The NT365 Experiment: Matthew 23

Intense is the only word that I can come up with to describe Matthew 23. Jesus holds nothing back in his instruction to the people and in his rebuke of the Pharisees.

Instruction (23:1-12)

Jesus instructs his hearers to be on their guard against the false teachers of the scribes and Pharisees. This is a radical instruction given that these two groups comprised the religious leaders of the day. They were the ones to whom the people went for guidance, instruction, and counsel. The scribes were the interpretive experts on the Torah itself, and the Pharisees were experts on theological issues that the Torah raised.

The people were to reject the teachings of these religious leaders because both the scribes and the Pharisees did not practice what they preached. “They tie up heavy burdens, had to bear, and lay them on people’s shoulders, but they themselves are not willing to them with their finger” (23:4). Belief drives behavior, and behavior has to match belief. Be on your guard against false teachers. Make sure their actions validate their message.

Woes (23:13-36)

Beginning in verse 13, Jesus turns his attention directly to the scribes and Pharisees. He condemns them because they have “drawn the people away from the kingdom of heaven instead of leading them it.”* The seven woes are:

  1. The closed door to the kingdom — “For you shut the kingdom of heaven in people’s faces. For you neither enter yourselves nor allow those who would enter to go in” (23:13-14).
  2.  The penned in converts — “For you travel across sea and land to make a single proselyte, and when he becomes a proselyte, you make him twice as much a child of hell as yourselves” (23:15).
  3. The blind guides — “‘If anyone swears by the temple, it is nothing, but if anyone swears by the gold of the temple, he is bound by his oath.’ You blind fools! For which is greater, the gold of the temple that has made the gold sacred” (23:16-17)?
  4. The neglect of doing what God requires — “Fo you tithe mint and dill and cumin, and have neglected the weightier matters of the law: justice and mercy and faithfulness” (23:22).
  5. The outwardly clean dishes — “For you clean the outside of the cup and the plate, but inside they are full of greed and self-indulgence” (23:25).
  6. The whitewashed tombs — “For you are like whitewashed tombs, which outwardly appear beautiful, but within are full of dead people’s bones and uncleanness” (23:27).
  7. The murders of prophets — “Thus you are witnesses against yourselves that you are sons of those who murdered the prophets” (23:31).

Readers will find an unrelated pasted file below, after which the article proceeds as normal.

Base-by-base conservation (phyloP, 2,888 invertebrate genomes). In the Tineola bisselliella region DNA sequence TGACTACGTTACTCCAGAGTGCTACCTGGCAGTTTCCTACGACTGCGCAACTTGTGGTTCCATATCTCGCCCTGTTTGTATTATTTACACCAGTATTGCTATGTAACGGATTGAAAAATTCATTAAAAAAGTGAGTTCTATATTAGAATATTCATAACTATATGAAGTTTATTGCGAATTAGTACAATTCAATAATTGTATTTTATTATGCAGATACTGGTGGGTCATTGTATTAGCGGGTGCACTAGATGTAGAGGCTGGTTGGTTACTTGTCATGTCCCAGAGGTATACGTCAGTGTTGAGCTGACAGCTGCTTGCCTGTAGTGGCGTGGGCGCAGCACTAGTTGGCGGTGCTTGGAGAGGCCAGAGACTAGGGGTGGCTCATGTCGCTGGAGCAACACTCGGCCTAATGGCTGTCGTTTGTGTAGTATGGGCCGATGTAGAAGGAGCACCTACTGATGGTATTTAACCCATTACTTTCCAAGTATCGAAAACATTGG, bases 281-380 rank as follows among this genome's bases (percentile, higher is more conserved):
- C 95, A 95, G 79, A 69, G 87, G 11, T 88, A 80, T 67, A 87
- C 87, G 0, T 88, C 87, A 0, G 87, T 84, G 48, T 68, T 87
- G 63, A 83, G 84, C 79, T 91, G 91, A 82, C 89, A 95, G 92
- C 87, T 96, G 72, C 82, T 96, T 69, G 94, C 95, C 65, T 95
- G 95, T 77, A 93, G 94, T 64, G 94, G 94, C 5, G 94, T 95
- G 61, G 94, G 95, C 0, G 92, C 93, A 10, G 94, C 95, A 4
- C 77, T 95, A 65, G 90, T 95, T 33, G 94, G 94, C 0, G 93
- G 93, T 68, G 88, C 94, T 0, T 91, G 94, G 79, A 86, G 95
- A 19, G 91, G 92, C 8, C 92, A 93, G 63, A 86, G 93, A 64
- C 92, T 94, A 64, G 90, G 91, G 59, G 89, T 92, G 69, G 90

Examine yourself before the Lord. Make sure that you are not a whitewashed tomb. Clean from the inside out. Jesus calls us to develop a hatred of sin and to live a life of righteousness.

*ESV Study Bible

3 Comments on “The NT365 Experiment: Matthew 23

  1. The scribes (teachers) and other Pharisees were experts in Torah, the law of Moses. They sat on the authoritative seat at the front of the synagogue and taught the written Torah as well as their own traditions that tried to apply the law to life in Israel. And they also enforced that law (and their traditions), spying on the people and punishing transgressors. Since the law was about more than just religious matters, and about many aspects of life in the kingdom of Israel, they were more than just religious leaders. They were ruling authorities in the kingdom, especially on the local level of the towns and villages, where the synagogue ruled supreme.

    Thus Jesus is warning against leaders who are politically, socially, and religiously powerful, who use that position for their own selfish glory.

    • thanks for the comment on my blog post. It brings further explanation to the identities of the scribes and Pharisees. I wanted to be very brief in my treatment of them because my blogs purpose is to be a companion for reading the New Testament through in a year. I am a pastor and primarily write this “commentary” for the edification of our congregation. Thanks for adding to it. I know your comment will be much appreciated.

      If you will allow, may I ask who you are? I noticed your blog, and it looks interesting. Are you a biblical scholar or a pastor or both? Are you a layperson? I look forward to hearing from you.

      • I am an ordained former pastor, but have been mostly a teacher and writer. I have taught in seminaries here and abroad, and have written three ebooks, offered free on my blog.

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